Story of Lenka, Chapter two, Invitation
As she made coffee, she asked me questions about my trip. I answered as I always did, telling her the journey had been fine and I had managed to get enough rest on the bus.
As I spoke, she carelessly glanced through the post she had received that morning. I watched as she found amongst the letters, a small envelope. As she opened it, a sudden expression of unease casted a shadow across her otherwise calm features.
‘What’s that?’ I asked lightly.
‘Oh, it’s just an invitation…’
She handed me the small slip of paper, her hand slightly shaking.
‘An invitation to the Annual Meeting of Sudeten Germans?’
After the war, many Germans had been expelled from what was then Czechoslovakia and forcibly rehomed over the German border. The few who remained here were mostly women married to Czech men or workers with unique skills. Years later, when the Iron Curtain had fallen, people started to organise events just like this one. Sudeten Germans from both sides of the border could meet and socialise together.
I wondered if this innocent looking piece of paper might have reminded her of Oma. She was a Sudeten German. She had died some years back of cancer. Maybe it had brought back to mind the terrible suffering she went through in her final days.
‘Somebody might have thought Oma was still alive,’ I suggested gently to Maminka. She now kept turning the small card in her hands, searching probably for a sign of the mysterious sender. It didn’t carry any signature, return address or even a postage stamp. Finally, she gave up and placed the card out of sight. She hid it under a pile of the housekeeping magazines she subscribed to.
This unexpected delivery led us to spend the rest of the morning sharing memories of Oma. She was the kindest person to me. The best Oma, I could have ever wished for. Whenever Maminka was busy at work, she came over to our house to look after me. She would never complain about me. Whatever Maminka forbade she would allow me to do.
However, Maminka said it was quite a different story when she was young.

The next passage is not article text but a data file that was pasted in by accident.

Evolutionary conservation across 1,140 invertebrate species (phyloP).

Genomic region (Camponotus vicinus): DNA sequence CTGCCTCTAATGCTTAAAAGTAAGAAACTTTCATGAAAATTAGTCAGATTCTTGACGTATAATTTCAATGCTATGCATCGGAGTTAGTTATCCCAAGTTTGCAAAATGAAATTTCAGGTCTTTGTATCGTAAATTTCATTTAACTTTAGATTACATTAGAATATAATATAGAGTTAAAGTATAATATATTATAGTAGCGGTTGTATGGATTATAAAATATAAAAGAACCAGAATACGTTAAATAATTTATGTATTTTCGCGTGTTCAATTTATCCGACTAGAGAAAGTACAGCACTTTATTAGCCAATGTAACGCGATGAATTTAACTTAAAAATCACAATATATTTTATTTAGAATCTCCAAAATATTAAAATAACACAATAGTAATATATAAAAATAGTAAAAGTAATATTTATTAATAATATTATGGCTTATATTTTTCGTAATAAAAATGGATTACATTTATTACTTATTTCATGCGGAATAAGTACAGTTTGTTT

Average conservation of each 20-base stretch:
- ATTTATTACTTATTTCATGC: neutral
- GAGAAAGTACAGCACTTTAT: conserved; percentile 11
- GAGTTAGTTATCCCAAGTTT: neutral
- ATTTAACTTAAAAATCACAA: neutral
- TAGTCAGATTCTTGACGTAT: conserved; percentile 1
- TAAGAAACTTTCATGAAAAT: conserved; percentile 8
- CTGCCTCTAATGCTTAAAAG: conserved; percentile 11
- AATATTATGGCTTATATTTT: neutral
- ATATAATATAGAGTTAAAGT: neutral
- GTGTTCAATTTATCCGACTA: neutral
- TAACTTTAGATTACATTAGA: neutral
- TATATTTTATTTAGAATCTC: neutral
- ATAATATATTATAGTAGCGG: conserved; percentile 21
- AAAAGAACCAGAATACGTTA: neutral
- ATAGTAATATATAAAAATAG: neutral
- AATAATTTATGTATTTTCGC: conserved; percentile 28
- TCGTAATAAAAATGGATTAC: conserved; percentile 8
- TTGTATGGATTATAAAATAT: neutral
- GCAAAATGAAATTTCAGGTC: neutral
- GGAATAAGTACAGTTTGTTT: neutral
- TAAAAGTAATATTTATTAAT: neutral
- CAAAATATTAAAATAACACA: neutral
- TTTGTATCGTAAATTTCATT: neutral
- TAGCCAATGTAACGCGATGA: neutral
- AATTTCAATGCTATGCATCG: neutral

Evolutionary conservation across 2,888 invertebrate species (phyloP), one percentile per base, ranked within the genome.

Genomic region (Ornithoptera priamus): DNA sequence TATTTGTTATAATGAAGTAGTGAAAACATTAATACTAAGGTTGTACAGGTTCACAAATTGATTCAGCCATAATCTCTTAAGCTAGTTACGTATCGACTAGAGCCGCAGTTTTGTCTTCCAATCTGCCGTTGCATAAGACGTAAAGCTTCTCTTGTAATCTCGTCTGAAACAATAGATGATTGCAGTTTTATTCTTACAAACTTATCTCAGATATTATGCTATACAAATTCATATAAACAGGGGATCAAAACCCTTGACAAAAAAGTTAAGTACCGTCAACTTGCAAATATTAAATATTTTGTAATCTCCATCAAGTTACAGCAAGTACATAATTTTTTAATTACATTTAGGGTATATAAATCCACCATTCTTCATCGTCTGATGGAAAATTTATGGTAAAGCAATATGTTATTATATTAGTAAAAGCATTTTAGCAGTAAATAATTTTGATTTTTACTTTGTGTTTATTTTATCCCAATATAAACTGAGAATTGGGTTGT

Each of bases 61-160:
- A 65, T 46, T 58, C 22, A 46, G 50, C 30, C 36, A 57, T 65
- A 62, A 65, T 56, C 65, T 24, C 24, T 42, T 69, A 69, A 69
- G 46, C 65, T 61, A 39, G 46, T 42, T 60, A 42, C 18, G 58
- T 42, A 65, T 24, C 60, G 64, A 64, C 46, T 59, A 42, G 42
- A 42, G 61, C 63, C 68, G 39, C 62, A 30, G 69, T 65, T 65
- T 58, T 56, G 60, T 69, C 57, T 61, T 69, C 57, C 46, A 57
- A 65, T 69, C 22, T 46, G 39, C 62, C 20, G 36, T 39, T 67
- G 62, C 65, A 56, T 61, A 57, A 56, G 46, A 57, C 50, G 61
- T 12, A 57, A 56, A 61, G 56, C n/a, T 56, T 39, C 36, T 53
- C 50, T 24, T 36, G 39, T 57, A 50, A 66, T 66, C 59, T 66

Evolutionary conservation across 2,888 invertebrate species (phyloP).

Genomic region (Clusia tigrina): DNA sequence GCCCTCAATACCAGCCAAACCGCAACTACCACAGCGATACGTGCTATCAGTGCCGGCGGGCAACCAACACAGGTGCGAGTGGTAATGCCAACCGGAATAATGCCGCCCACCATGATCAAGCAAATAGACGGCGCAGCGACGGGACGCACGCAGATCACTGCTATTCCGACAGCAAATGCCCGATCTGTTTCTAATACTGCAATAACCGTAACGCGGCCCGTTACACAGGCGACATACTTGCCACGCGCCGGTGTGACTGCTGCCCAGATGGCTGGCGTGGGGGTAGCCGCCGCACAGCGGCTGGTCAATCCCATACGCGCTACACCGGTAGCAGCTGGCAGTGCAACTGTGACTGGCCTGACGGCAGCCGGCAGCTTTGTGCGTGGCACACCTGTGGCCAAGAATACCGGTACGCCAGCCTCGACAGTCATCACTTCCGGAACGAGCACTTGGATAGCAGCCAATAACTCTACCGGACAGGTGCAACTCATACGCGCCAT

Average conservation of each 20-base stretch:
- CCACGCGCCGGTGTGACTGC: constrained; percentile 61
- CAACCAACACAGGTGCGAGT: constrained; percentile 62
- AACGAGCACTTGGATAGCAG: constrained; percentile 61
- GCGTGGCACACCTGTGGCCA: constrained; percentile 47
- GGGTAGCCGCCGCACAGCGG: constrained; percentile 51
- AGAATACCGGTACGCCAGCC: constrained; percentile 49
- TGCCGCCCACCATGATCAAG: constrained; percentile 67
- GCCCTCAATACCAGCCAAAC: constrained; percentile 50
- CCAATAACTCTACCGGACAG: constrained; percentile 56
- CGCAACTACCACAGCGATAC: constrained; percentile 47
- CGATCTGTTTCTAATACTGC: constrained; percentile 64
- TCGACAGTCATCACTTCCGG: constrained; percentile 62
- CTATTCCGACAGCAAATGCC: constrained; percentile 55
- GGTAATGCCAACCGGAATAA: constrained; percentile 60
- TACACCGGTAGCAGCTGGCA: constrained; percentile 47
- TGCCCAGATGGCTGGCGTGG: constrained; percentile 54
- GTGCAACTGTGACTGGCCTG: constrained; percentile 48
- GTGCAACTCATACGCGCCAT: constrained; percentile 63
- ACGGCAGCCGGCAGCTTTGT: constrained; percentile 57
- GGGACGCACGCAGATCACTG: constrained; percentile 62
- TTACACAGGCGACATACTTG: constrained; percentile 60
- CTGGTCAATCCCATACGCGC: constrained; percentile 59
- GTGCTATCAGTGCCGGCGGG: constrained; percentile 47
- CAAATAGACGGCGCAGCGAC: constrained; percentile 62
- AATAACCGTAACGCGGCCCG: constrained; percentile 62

She could be a cold fish. She wouldn’t accept anything less than perfection. Sometimes it seemed to me the only thing that was important to her were my grades. She pushed me to study medicine. And it wasn’t only for the sake of glory. -‘There are so many lives to be saved,’ she would cry. ‘You must become a doctor. Your life must have a meaning!’ - she would then shout furiously, whenever I wasn’t at the top of the class.
Oma was a nurse. She had been married to my grandfather for thirty-two years. He was Czech which allowed her to stay and saved her from the post war expulsions. Like many men of his generation, he smoked heavily and died of lung cancer in 1990. A year later, Oma was diagnosed with breast cancer which had already spread to her bones. By this stage, nothing could be done. She moved in with us, and Maminka looked after her. She was doing the best she could to make her mother as comfortable as possible. Despite suffering terribly, Oma rarely complained. I remember her telling me that the cancer was God’s punishment for all that she had done. I could never understand why. She would have given her life to helping others. I didn’t feel she deserved such harsh retribution.
It was distressing for both Maminka and me to see her in such pain. We were not able to help her. In the later stages, she was transferred to a nearby hospital. She died there.
Being a nurse in a small town, everybody knew her. She was very well thought of by the locals. I’d never heard a bad word said about her. On the day of her funeral, a crowd of around a hundred people gathered to pay their respects and listen to the glowing eulogy given by the local priest.
‘Let’s go for a walk,’ Maminka suggested, finishing off her coffee. ‘You look pale…’
‘I’ve just spent more than fifteen hours travelling. I have a good reason to look pale.’
‘Yes, a very good reason actually to get some fresh air,’ she agreed.
Maminka was right. We changed our shoes and set off for a brisk walk into the woods.